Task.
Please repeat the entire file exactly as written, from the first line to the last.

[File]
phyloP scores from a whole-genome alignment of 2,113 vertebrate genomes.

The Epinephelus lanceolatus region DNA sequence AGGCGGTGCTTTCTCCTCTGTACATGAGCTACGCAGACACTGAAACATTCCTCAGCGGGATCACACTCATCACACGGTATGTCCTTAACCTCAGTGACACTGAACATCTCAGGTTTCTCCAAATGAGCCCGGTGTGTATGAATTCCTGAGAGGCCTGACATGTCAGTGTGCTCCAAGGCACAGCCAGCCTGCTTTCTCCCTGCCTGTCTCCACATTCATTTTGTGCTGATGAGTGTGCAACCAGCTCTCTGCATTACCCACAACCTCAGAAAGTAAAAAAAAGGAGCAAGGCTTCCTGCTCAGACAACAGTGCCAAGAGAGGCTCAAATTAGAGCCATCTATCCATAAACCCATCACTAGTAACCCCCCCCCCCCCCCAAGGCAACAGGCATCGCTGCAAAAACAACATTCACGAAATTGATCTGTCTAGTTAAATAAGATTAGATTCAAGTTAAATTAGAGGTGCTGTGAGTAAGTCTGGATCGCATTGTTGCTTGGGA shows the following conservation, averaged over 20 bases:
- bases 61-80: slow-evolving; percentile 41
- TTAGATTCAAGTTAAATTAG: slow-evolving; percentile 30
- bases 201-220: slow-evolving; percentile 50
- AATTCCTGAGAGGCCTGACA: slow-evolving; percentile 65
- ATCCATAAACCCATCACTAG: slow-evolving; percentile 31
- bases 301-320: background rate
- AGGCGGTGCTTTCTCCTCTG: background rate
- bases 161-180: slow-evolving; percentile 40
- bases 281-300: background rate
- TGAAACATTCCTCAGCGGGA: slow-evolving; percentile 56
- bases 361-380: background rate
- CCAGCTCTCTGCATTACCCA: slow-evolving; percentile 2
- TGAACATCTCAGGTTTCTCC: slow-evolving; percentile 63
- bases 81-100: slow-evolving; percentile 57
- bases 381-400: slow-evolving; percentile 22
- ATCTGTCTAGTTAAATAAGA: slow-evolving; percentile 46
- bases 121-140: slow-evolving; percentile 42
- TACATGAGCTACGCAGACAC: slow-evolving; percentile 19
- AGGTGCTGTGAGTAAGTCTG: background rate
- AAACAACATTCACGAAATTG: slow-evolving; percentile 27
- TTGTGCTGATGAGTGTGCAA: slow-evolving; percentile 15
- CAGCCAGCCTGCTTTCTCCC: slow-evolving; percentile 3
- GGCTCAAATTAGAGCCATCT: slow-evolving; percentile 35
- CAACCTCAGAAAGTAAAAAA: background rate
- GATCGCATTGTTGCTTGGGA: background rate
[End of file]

phyloP scores from a whole-genome alignment of 2,113 vertebrate genomes.

The Epinephelus lanceolatus region DNA sequence AGGCGGTGCTTTCTCCTCTGTACATGAGCTACGCAGACACTGAAACATTCCTCAGCGGGATCACACTCATCACACGGTATGTCCTTAACCTCAGTGACACTGAACATCTCAGGTTTCTCCAAATGAGCCCGGTGTGTATGAATTCCTGAGAGGCCTGACATGTCAGTGTGCTCCAAGGCACAGCCAGCCTGCTTTCTCCCTGCCTGTCTCCACATTCATTTTGTGCTGATGAGTGTGCAACCAGCTCTCTGCATTACCCACAACCTCAGAAAGTAAAAAAAAGGAGCAAGGCTTCCTGCTCAGACAACAGTGCCAAGAGAGGCTCAAATTAGAGCCATCTATCCATAAACCCATCACTAGTAACCCCCCCCCCCCCCCAAGGCAACAGGCATCGCTGCAAAAACAACATTCACGAAATTGATCTGTCTAGTTAAATAAGATTAGATTCAAGTTAAATTAGAGGTGCTGTGAGTAAGTCTGGATCGCATTGTTGCTTGGGA shows the following conservation, averaged over 20 bases:
- bases 61-80: slow-evolving; percentile 41
- TTAGATTCAAGTTAAATTAG: slow-evolving; percentile 30
- bases 201-220: slow-evolving; percentile 50
- AATTCCTGAGAGGCCTGACA: slow-evolving; percentile 65
- ATCCATAAACCCATCACTAG: slow-evolving; percentile 31
- bases 301-320: background rate
- AGGCGGTGCTTTCTCCTCTG: background rate
- bases 161-180: slow-evolving; percentile 40
- bases 281-300: background rate
- TGAAACATTCCTCAGCGGGA: slow-evolving; percentile 56
- bases 361-380: background rate
- CCAGCTCTCTGCATTACCCA: slow-evolving; percentile 2
- TGAACATCTCAGGTTTCTCC: slow-evolving; percentile 63
- bases 81-100: slow-evolving; percentile 57
- bases 381-400: slow-evolving; percentile 22
- ATCTGTCTAGTTAAATAAGA: slow-evolving; percentile 46
- bases 121-140: slow-evolving; percentile 42
- TACATGAGCTACGCAGACAC: slow-evolving; percentile 19
- AGGTGCTGTGAGTAAGTCTG: background rate
- AAACAACATTCACGAAATTG: slow-evolving; percentile 27
- TTGTGCTGATGAGTGTGCAA: slow-evolving; percentile 15
- CAGCCAGCCTGCTTTCTCCC: slow-evolving; percentile 3
- GGCTCAAATTAGAGCCATCT: slow-evolving; percentile 35
- CAACCTCAGAAAGTAAAAAA: background rate
- GATCGCATTGTTGCTTGGGA: background rate